Last week I worked on 5G RuralFirst from my friend’s place up in rural Sheriff Hutton, Yorkshire. Leading up to my wedding, Karelle (my new wife) and my pals, Pat and Tash, had a lot to do to prepare part of the ruined Sherriff Hutton Castle into a registered wedding venue, and probably the coolest and newest hot spot in the UK to get married.
During the week, I dialled into Stephen Speirs 5G RuralFirst “business model” call. The conversation inevitably turned towards the business “layer cake” necessary to justify investing in broadband within remote rural areas. Jim from SoilEssentials informed us that most farms are not a single business. “In fact”, Jim said, “most farmers are likely to be running several businesses from their properties.”
I looked out the window onto the farm and castle ruins, and this critical insight slapped me right in the face. My pals were running a sheep and cattle business, an arable crop business, a Christmas tree business (pause for breath…), a premium event locations business, a maintenance business, a tourism business, a holiday home business, a child minding business, and as I sat there, they were actively working up a plan with my son to launch a small production line manufacturing high end lamps made from upcycled farm consumables.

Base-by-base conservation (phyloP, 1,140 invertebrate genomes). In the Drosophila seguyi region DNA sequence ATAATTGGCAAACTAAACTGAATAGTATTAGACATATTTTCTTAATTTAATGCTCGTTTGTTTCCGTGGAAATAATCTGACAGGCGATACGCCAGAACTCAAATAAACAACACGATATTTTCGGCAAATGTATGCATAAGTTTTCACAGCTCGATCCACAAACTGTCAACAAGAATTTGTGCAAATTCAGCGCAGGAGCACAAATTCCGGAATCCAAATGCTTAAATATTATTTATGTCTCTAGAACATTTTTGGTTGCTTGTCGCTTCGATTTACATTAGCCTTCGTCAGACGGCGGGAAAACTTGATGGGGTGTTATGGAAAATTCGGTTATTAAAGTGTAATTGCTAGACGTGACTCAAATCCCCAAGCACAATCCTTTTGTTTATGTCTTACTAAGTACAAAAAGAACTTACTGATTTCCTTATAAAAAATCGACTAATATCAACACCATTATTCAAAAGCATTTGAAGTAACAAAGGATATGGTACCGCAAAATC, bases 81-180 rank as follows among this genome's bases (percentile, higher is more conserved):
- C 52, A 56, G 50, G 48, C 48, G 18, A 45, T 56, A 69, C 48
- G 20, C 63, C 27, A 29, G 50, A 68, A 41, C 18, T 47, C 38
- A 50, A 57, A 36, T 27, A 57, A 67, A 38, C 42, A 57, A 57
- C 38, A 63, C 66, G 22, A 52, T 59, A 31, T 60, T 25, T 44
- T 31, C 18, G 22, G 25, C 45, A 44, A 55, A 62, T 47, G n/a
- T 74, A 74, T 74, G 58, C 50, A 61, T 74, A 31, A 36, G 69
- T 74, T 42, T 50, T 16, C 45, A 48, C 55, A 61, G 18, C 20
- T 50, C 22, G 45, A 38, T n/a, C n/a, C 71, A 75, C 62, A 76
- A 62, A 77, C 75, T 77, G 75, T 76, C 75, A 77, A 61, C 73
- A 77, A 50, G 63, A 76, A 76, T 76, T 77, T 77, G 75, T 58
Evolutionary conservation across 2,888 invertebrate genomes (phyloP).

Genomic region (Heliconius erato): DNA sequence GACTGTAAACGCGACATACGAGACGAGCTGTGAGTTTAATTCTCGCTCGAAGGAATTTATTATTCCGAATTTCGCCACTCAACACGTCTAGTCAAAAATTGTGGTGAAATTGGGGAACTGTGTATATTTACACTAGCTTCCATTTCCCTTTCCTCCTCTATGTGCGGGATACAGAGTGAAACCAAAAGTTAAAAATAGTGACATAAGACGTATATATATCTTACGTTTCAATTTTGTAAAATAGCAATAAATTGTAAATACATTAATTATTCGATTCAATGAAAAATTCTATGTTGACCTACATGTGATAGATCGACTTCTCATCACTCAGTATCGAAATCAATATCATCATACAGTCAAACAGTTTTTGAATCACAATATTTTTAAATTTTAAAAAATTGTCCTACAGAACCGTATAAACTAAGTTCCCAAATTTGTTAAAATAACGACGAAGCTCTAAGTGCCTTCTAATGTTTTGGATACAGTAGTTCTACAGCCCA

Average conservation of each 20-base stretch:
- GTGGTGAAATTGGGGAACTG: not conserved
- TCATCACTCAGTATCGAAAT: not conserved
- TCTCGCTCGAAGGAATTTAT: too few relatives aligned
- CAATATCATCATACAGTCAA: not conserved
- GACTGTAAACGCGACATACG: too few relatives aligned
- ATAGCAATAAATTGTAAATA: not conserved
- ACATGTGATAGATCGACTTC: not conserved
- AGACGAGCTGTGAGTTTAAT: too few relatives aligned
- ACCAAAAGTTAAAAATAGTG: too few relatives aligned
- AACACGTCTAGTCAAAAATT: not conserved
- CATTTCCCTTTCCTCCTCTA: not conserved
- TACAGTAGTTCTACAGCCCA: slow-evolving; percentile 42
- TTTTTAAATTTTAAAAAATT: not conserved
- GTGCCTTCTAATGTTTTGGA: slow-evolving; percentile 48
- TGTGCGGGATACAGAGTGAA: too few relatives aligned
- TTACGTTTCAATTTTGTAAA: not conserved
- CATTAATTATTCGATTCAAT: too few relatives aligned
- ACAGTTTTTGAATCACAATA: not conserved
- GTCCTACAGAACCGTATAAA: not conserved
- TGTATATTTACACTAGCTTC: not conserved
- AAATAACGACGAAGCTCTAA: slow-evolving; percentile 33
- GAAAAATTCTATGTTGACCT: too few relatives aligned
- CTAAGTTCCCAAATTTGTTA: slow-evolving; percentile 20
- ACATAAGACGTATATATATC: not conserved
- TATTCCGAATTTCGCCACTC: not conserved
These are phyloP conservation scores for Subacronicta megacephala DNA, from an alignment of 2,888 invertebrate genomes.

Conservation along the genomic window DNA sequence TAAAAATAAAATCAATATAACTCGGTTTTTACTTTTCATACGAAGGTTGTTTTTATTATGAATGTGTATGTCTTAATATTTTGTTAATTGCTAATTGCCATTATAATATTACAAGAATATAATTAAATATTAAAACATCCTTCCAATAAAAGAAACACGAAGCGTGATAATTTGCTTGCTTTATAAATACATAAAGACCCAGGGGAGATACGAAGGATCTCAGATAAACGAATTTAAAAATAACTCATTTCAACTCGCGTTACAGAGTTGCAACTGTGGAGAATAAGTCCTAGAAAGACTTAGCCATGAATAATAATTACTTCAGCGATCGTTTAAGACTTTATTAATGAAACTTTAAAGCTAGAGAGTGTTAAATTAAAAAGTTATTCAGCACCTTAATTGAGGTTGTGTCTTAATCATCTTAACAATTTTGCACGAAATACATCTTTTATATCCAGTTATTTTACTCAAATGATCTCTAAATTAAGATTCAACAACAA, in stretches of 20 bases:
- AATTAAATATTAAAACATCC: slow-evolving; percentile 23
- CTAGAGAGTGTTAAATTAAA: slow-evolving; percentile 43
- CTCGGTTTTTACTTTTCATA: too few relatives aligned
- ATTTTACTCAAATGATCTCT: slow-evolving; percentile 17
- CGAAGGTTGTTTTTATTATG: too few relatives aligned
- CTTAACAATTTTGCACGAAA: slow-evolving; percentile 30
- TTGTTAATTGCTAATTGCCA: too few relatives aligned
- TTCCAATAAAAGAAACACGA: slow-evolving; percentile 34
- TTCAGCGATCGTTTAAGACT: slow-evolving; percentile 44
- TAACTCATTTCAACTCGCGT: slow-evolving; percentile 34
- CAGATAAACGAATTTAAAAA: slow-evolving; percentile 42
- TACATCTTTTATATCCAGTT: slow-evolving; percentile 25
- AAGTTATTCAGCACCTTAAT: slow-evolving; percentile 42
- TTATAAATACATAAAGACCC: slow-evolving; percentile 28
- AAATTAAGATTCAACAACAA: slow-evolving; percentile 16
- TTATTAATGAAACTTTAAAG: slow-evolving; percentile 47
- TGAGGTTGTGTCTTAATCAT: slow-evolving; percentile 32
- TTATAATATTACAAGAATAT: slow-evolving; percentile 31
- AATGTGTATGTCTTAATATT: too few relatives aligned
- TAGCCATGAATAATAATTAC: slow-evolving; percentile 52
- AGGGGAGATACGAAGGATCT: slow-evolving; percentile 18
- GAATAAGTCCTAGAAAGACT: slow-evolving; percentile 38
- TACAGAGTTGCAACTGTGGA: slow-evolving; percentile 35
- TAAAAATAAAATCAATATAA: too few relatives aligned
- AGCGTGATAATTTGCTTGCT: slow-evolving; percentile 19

Pat and Tash are fortunate enough to have good household broadband, but suffer from patchy 4G depending on the service provider. Good enough for some of their businesses but less than great for those that bring customers into the area from outside.
Whilst a lack of phone coverage ensured our vows were made with the uninterrupted solemnity they deserved, it would not be great for future wedding guests having travelled from far and wide to spend a day or more at the event and in the surrounding area to be incommunicado.
And as I considered the impact of coverage for my friend’s businesses, the knock on effect of poor connectivity to the wider community also hit home. I think there is a snowball effect here, and the first crystalline structure to appear is often coverage.
The 5G layer cake of incremental use cases and revenue driven by residents, potential visitors to a community and connected machines and things is a complex one.
We are just building momentum on this important strand of 5G RuralFirst: to gather the data, to understand the costs, and to project the possibilities and revenue upsides necessary to invest in radios within rural areas.
If every rural area has entrepreneurs like my buddies (and I think they probably do…), then I’m guessing we will make the case for 5G RuralFirst in the time it takes for Karelle and I to pack our case for our honeymoon.